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NATO Allies Pressure Hungary Over Blocking Sweden's Accession

A view of the Hungarian parliament in Budapest, Feb. 5, 2024. Hungary's NATO allies are increasing pressure on Prime Minister Viktor Orban to approve Sweden's accession to the alliance.
A view of the Hungarian parliament in Budapest, Feb. 5, 2024. Hungary's NATO allies are increasing pressure on Prime Minister Viktor Orban to approve Sweden's accession to the alliance.

Hungary's NATO allies are turning up the pressure on Prime Minister Viktor Orban to swiftly approve Sweden's accession to the alliance after his MPs refused an opportunity to vote on the issue this week.

Sweden applied to join the alliance in May 2022 in the wake of Russia's full-scale invasion of Ukraine in February of that year. But Hungary has repeatedly delayed ratification.

Hungary is now the only country preventing Sweden from joining NATO after Turkey finally gave its approval last month. Ankara had initially raised concerns over Sweden's purported harboring of Kurdish separatist groups, which Turkey considers terrorists.

No-show vote

With Hungary's parliament currently on winter recess, opposition MPs convened an extraordinary session of lawmakers Monday in an attempt to force a vote.

Lawmakers from Orban's Fidesz Party refused to attend, though, despite Orban declaring last month that he supports Sweden's accession to NATO and would urge his party to approve the application at the first opportunity.

Tompos Marton of Hungary's Momentum Party was among the opposition lawmakers pushing for Monday's vote.

"What is quite ridiculous for us is that we understood why Turkey was pushing the issue. They had demands. However, in Hungary, there was no demand articulated at all," Marton told VOA Wednesday, adding that many suspected Orban had different motives.

"On the one hand, we could say that it's a miscalculation, they [Fidesz] just didn't catch the flow, didn't understand the situation. On the other hand, there are also understandings that the only person who benefits from this is [Russian President] Vladimir Putin. And Mr. Orban has done a few favors for him already, and why not another one?" Marton said.

Agnes Vadai, a lawmaker with the opposition Democratic Coalition, echoed those concerns.

"Orban is personally responsible. He wants to favor Putin, and through that, breaking the unity of NATO," she told Reuters.

The Hungarian government repeatedly refused VOA requests for an interview. In the past, Orban has denied favoring Putin but has called for an immediate cease-fire in Ukraine, arguing that Western support for Kyiv will only prolong the war.

Allied pressure

Hungary's NATO allies are turning up the pressure. U.S. Ambassador to Hungary David Pressman spoke to reporters after attending Monday's session of parliament in Budapest.

"The prime minister pledged to convene parliament to urge parliament to act at its earliest opportunity," he said on Monday. "Today was an opportunity to do that, and we look forward to watching this closely, and to Hungary acting expeditiously."

U.S. Senator Ben Cardin, chairman of the influential Senate Foreign Relations Committee, said earlier this month that Hungary was "the least reliable" NATO ally and that Washington should consider imposing sanctions, along with a suspension of the U.S. Visa Waiver Program for Hungarian citizens.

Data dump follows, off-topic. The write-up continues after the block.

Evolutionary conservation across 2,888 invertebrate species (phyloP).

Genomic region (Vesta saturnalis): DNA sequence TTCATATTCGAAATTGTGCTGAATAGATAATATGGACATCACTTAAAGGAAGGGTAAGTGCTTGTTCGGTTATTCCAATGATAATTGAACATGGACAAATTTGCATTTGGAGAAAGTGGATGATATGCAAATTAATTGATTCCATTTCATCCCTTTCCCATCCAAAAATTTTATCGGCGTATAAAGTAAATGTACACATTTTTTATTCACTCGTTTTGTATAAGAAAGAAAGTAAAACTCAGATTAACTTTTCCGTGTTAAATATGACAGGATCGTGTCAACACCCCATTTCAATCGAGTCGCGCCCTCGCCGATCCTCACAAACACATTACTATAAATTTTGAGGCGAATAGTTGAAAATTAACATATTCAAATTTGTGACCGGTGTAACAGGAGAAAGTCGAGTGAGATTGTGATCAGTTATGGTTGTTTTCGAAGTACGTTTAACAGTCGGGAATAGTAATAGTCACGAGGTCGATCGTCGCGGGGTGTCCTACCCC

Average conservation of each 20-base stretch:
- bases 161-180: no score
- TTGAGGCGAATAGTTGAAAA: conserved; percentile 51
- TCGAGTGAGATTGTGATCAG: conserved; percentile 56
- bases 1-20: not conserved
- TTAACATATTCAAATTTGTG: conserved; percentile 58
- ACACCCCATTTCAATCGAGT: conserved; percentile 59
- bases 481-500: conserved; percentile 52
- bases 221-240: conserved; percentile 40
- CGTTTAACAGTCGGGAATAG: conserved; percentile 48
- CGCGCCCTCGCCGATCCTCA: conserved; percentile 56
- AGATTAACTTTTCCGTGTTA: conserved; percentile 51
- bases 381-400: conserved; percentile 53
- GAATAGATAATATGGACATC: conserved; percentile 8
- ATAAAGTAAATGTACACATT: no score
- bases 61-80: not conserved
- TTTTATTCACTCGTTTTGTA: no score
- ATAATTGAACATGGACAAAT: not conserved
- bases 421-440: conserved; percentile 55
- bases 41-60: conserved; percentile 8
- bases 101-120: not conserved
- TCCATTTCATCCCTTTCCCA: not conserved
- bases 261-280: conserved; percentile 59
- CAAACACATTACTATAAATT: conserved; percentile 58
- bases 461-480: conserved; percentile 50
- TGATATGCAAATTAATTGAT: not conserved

A German government spokesperson said Tuesday that Hungary's approval of Sweden's accession was a "matter of loyalty" to the NATO alliance.

NATO Allies Pressure Hungary for Blocking Sweden’s Accession
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Hungary's demands

Orban has made no specific demand of Sweden but has indicated displeasure over its criticism of perceived democratic backsliding in Hungary.

Fidesz MPs want Swedish Prime Minister Ulf Kristersson to visit Budapest before they approve his country's NATO membership.

"If it is important for the Swedes, then obviously they will come to Budapest. Or at least they will make steps that will lead to the Hungarian MPs to vote for the accession with good hearts," Gergely Gulyas, Orban's chief of staff, told reporters in Budapest February 1. "I think it is better if we start running to jump a hurdle if we know that we can jump over it."

Meanwhile, Kristersson has said he will visit Budapest only after Hungary has approved his country's accession to NATO, adding that Sweden's membership and Hungary's perceived offense at the criticism of its democracy should not be linked.

Loss of face

With his country now isolated among allies, Orban is looking for a way out, said analyst Peter Kreko, executive director of the Political Capital think-tank in Budapest.

"Fidesz and Orban maneuvered themselves into a dead end. And they do not seem to be able to correct the mistake, because right now, I think they put themselves in the center of attention to an extent that it's just more difficult to leave this situation without a loss of face," Kreko told VOA.

"I do think Orban will not let this situation go until he receives some kind of public recognition," said Kreko. "I think for Orban, this is partially an ego game. This is about showing that he deserves respect in the international domain."

Hungary's parliament is scheduled to return from recess on February 26. It is not clear if or when a vote on Sweden's accession will take place.